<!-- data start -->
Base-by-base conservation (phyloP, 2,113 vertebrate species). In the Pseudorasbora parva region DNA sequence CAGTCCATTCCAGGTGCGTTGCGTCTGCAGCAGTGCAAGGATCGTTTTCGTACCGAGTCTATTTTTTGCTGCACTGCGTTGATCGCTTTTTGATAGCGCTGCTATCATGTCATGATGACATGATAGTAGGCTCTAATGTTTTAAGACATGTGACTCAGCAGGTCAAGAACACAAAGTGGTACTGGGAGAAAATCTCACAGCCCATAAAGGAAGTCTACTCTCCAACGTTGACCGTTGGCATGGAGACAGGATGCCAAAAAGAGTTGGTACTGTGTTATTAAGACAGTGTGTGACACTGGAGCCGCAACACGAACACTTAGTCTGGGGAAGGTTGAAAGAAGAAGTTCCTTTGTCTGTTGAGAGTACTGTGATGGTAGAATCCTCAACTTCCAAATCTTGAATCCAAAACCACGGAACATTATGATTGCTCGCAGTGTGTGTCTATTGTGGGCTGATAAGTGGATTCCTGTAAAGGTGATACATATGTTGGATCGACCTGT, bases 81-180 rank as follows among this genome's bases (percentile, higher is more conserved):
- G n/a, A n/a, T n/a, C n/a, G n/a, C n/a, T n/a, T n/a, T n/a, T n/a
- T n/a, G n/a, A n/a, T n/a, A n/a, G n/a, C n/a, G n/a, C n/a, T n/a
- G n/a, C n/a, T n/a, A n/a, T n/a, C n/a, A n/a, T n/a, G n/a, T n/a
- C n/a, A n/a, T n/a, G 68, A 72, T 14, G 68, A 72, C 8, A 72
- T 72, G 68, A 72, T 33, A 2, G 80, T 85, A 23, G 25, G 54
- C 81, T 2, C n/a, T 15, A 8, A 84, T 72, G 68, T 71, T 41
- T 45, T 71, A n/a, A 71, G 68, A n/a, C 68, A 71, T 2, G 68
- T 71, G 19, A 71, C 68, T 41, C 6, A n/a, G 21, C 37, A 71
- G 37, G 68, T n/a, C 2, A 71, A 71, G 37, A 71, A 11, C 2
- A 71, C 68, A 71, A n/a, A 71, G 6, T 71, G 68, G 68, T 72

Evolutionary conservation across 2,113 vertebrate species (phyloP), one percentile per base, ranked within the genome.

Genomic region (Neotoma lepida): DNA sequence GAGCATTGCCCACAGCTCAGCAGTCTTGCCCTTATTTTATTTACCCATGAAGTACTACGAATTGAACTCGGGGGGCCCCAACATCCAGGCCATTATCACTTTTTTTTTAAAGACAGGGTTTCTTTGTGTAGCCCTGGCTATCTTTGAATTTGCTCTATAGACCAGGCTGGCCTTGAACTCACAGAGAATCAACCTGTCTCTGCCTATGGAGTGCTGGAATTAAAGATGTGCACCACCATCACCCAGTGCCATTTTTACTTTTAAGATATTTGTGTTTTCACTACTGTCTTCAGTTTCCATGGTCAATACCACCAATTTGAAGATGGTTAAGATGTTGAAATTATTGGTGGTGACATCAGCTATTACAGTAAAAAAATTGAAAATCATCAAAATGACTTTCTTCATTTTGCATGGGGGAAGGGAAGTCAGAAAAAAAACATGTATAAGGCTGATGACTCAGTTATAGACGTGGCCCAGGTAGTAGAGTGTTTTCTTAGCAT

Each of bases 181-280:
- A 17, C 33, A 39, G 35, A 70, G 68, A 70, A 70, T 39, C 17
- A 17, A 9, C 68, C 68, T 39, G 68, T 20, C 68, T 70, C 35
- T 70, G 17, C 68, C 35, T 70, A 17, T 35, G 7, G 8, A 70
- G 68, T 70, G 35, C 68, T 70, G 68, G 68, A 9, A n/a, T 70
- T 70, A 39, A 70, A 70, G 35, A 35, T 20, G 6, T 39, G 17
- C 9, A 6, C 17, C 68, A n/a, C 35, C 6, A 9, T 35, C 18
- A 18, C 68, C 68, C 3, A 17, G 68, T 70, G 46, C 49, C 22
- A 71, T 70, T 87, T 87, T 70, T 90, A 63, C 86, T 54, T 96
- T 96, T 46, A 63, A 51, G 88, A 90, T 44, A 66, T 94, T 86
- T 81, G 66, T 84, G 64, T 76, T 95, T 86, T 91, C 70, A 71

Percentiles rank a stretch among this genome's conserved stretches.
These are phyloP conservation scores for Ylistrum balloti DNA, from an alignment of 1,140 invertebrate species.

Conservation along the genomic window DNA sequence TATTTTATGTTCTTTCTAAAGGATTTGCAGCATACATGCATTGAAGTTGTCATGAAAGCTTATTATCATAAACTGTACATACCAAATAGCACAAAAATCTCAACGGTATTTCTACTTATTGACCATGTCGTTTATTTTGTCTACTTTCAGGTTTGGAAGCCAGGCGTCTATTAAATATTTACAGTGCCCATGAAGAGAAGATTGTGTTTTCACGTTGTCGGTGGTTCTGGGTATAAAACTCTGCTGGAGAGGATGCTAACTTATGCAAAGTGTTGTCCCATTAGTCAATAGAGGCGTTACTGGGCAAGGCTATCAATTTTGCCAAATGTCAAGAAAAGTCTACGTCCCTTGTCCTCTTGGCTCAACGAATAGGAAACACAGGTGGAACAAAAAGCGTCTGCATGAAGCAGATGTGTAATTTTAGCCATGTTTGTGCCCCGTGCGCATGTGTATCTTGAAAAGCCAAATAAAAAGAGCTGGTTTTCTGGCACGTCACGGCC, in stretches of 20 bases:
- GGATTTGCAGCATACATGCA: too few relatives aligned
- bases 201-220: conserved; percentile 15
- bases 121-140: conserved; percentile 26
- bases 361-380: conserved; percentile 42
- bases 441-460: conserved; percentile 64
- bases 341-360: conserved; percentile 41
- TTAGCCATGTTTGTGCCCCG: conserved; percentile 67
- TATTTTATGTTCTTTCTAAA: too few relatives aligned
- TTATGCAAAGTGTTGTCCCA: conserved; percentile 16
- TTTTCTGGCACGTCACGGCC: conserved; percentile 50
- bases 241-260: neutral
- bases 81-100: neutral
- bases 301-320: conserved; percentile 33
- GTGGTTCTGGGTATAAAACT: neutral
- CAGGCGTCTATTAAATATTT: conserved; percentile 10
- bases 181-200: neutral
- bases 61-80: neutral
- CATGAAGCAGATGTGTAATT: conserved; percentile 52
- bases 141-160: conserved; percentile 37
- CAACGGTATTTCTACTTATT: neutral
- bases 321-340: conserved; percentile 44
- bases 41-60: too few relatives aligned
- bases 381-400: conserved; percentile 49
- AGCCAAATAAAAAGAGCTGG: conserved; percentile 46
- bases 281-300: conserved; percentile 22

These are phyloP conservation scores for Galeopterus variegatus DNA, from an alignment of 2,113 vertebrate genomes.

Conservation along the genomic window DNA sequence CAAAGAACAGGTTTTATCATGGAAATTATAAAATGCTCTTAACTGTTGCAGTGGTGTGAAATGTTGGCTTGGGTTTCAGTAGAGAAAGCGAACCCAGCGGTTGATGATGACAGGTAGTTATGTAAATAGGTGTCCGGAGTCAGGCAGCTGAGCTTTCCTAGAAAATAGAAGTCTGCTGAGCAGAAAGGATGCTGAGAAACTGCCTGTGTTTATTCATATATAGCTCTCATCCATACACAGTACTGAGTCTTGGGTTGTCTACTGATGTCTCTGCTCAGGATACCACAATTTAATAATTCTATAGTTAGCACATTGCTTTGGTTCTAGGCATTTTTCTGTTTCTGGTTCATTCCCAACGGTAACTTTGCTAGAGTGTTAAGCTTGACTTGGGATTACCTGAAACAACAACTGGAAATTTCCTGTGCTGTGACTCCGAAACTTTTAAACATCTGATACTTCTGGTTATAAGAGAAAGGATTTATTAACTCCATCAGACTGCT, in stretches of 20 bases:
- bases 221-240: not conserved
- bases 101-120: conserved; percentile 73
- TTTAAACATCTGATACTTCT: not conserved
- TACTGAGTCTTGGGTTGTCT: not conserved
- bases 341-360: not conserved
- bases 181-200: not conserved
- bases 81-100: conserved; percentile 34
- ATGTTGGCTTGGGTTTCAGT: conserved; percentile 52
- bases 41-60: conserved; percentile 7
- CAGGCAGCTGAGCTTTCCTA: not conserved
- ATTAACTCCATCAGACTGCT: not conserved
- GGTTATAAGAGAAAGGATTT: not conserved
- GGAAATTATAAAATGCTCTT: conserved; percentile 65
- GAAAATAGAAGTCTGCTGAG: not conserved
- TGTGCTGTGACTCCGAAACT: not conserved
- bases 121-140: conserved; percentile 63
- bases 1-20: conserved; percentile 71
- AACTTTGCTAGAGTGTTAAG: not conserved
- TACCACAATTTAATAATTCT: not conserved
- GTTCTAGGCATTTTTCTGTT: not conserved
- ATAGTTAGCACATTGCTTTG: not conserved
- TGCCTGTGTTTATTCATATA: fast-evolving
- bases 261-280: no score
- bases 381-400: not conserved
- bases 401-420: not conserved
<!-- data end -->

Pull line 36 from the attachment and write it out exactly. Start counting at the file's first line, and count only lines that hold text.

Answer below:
- TTATGCAAAGTGTTGTCCCA: conserved; percentile 16